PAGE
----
After a long hot summer, I’m so glad I can open the windows, get some fresh air, and enjoy the outdoors. But my garden (all 18 square feet of it) is looking pretty pathetic — a mishmash of overzealous weeds and exhausted annuals that battled each other and the summer’s extreme heat and moisture. The weeds won. Now it’s time to clear out the sad and droopy plants and add some vibrant fall color.
My plant knowledge is pretty limited. In terms of fall plants, I know about the old standbys — Mums and Pansies. But I’m really interested in trying something new.
So I sat down with my neighbor Eileen Powell, professional landscaper and garden consultant and author of The Gardener’s A-Z Guide to Growing Flowers from Seed to Bloom.
Eileen gave me some great advice on what to plant, when to plant, and how to keep your plants happy. (And, by the way, her book is pretty great too — available on Amazon.com, it’s a very handy reference tool with everything you need to know about gardening, a must-have for your DIY library.)
Four plants to fall in love with this year
If you are looking for something a little different in your garden, Eileen suggests these four perennials. You probably won’t find them at Home Depot or Lowe’s, so check out a local garden center or nursery.
- Aconitum (Monkshood) — it has “mysterious, hooded purple flowers” and can grow 5-6 feet; prefers shade but will deal with sun if that’s all you have (make sure to give plenty of agua).
- Autumn-blooming Anemone — emphasis on autumn-blooming (only buy that kind for fall); produces white and pale pink flowers; they can handle dry soil and hot climates (so if you forget to water, it’s ok).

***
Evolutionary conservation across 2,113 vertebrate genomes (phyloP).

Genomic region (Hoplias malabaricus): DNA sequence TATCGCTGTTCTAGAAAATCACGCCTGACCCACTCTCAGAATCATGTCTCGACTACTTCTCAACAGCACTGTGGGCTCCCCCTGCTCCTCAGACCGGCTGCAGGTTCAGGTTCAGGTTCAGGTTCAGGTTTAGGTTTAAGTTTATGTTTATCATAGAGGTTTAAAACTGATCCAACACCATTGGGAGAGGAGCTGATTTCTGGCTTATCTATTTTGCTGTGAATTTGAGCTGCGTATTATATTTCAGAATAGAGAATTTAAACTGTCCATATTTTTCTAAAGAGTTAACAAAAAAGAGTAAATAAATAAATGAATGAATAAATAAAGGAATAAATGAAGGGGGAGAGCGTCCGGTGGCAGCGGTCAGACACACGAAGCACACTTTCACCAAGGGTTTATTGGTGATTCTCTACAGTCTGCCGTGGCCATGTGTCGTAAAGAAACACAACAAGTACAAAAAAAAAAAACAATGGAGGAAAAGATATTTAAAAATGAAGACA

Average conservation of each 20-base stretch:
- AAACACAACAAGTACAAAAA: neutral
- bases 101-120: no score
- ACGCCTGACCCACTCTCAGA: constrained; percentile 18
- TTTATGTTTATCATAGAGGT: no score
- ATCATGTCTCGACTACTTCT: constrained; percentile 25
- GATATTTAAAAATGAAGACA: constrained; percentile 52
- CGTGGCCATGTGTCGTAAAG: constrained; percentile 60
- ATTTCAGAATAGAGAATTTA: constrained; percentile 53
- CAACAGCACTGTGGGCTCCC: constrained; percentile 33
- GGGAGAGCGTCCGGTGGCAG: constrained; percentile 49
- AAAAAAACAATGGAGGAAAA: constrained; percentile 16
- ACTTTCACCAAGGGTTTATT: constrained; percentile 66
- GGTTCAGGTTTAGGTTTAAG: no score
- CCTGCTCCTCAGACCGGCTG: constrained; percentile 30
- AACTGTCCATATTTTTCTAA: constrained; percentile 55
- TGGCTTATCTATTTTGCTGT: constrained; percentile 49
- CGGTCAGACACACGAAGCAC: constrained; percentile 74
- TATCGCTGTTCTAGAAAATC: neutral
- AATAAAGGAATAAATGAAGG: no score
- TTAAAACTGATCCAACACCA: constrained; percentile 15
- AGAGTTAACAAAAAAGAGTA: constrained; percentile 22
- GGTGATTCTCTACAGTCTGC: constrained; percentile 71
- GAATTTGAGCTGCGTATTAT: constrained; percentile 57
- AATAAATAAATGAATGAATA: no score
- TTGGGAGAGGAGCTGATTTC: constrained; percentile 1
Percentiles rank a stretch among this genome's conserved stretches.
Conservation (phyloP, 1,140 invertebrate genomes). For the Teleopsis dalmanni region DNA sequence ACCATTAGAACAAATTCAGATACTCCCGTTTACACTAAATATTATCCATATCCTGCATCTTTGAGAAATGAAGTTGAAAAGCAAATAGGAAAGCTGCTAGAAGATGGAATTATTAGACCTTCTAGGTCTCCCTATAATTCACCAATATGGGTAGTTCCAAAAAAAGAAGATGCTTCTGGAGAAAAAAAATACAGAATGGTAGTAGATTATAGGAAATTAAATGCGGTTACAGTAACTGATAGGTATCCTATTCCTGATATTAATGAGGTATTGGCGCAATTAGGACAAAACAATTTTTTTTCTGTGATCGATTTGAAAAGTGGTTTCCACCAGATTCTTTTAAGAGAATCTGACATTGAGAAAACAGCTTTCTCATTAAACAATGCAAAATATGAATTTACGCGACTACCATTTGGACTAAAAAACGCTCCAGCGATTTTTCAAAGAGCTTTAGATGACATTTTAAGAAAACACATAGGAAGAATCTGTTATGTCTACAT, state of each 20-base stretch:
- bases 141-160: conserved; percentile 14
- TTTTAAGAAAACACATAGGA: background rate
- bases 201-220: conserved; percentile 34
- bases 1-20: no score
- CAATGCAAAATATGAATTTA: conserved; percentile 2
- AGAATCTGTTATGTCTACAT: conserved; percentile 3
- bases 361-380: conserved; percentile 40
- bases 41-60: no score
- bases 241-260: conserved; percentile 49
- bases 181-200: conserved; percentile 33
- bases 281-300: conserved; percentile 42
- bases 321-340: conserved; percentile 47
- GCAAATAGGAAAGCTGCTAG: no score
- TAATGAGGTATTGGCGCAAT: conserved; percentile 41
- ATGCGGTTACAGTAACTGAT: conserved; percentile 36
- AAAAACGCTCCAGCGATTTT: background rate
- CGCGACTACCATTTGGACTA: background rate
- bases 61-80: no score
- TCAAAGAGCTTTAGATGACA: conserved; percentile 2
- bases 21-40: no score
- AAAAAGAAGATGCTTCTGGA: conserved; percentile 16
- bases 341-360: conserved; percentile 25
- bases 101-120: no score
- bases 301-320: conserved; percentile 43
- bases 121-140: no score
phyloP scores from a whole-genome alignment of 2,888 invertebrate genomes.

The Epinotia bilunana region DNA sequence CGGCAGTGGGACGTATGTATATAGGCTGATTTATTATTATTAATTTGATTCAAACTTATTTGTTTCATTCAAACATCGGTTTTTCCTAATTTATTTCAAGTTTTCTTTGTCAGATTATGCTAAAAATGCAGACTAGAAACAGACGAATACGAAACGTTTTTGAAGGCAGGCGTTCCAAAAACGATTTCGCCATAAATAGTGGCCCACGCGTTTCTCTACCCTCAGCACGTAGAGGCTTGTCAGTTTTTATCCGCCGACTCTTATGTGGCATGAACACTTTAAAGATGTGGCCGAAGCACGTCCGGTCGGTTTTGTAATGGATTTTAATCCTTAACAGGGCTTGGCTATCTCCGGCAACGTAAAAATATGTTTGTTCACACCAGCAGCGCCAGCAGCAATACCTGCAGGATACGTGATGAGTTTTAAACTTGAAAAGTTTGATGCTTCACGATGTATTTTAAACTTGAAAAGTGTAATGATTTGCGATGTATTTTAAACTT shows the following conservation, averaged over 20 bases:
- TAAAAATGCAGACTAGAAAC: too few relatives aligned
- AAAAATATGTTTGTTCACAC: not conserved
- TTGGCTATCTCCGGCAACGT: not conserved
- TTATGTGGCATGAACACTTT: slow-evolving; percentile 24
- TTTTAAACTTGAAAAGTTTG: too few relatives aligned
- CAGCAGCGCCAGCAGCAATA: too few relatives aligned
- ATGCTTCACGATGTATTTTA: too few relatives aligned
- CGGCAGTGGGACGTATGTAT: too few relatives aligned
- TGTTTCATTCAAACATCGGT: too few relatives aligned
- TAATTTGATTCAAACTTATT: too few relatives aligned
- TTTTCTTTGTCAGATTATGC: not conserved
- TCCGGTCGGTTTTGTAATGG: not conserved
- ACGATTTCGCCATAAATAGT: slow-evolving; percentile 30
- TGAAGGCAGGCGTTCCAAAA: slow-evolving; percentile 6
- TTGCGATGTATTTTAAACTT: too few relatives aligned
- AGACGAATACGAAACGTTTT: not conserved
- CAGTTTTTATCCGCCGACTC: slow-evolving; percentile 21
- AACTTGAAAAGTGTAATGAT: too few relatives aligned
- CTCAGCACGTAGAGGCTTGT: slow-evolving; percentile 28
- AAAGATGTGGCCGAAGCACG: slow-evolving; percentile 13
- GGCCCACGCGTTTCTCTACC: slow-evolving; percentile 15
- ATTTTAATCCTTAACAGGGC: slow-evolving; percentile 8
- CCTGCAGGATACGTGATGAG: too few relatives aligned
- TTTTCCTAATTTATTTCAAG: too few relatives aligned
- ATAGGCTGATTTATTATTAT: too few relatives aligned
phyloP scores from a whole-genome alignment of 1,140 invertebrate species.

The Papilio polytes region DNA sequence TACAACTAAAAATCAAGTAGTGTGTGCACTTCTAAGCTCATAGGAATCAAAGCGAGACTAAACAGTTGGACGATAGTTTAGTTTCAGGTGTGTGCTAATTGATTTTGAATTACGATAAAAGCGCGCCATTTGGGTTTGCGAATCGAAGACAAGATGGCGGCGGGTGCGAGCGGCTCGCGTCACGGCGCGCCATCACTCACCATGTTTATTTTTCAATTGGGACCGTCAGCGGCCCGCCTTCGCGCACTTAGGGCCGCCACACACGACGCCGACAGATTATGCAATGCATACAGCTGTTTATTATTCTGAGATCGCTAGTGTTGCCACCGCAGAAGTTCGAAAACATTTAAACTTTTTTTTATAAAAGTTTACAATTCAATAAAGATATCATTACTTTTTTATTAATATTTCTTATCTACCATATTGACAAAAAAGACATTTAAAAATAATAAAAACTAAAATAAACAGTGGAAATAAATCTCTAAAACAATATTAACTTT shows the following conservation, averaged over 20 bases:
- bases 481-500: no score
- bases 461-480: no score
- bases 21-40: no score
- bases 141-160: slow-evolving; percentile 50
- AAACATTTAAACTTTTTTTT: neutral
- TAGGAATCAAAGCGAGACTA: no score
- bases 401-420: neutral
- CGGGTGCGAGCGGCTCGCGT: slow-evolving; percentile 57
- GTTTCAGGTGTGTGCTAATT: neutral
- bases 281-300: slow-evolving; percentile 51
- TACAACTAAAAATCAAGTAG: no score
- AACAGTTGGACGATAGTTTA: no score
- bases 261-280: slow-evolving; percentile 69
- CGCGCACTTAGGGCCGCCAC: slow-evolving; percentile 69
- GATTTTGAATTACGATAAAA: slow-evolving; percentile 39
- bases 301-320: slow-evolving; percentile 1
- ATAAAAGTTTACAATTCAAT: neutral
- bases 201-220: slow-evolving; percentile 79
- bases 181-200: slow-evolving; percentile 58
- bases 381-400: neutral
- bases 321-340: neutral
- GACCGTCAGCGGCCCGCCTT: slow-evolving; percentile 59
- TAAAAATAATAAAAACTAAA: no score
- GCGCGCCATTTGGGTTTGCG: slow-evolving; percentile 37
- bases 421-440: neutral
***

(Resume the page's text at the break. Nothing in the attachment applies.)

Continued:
- Asters — these pretty ladies look a lot like Mums and come in a lot of colors; Eileen says they are an “indispensable late bloomer” and good for borders.
- Tricyrtis (Toadlily) — these do well in part shade, but again, will handle the sun; their flowers have a unique upturned bell shape.
Aconitum and Autumn-blooming Anemone:
Aster and Tricyrtis:
Instant gratification with fall blooming bulbs
If you’re impatient like me, you’ll be interested in checking out the autumn Crocus. Apparently, after planting, this little guy will bloom in just a matter of weeks. If you have more time, you might be interested in the hardy Cyclamen. You can plant them now but they will probably not bloom until next year. I think I’ll go with option A.
Get the most out of your mums and pansies
I’ve always wondered why my Mums and Pansies never seem to last very long. Here’s what Eileen recommends:
- Make sure to dig your holes twice as big as the pot.
- Try Osmocote, a time release fertilizer to boost your soil.
- Give plenty of water and don’t let the ground dry out completely. Water as often as you would something in a pot.
- Deadhead the Mums and Pansies as soon as the flowers fade.
- Don’t plant Pansies until the temperature hits a steady 70 degrees. They will get tall and leggy and flop over. You may find the selection is better now, so if you buy just don’t plant in the ground yet.
Eileen also shared that September is the perfect time to plant cool-season veggies such as spinach, swiss chard, leaf lettuce, radish, and even peas.
Bonus tidbit for spring
According to Eileen, one of the biggest mistakes people make is pruning their early spring blooming shrubs (Azaleas, Rhododendron, etc.) in the fall. If you absolutely must prune, do it right after the plants bloom. Never prune after July 4th –you will cut off next year’s flower buds.
Have you had any experience with the plants mentioned above? What are you growing in your fall garden?
Posted by Katie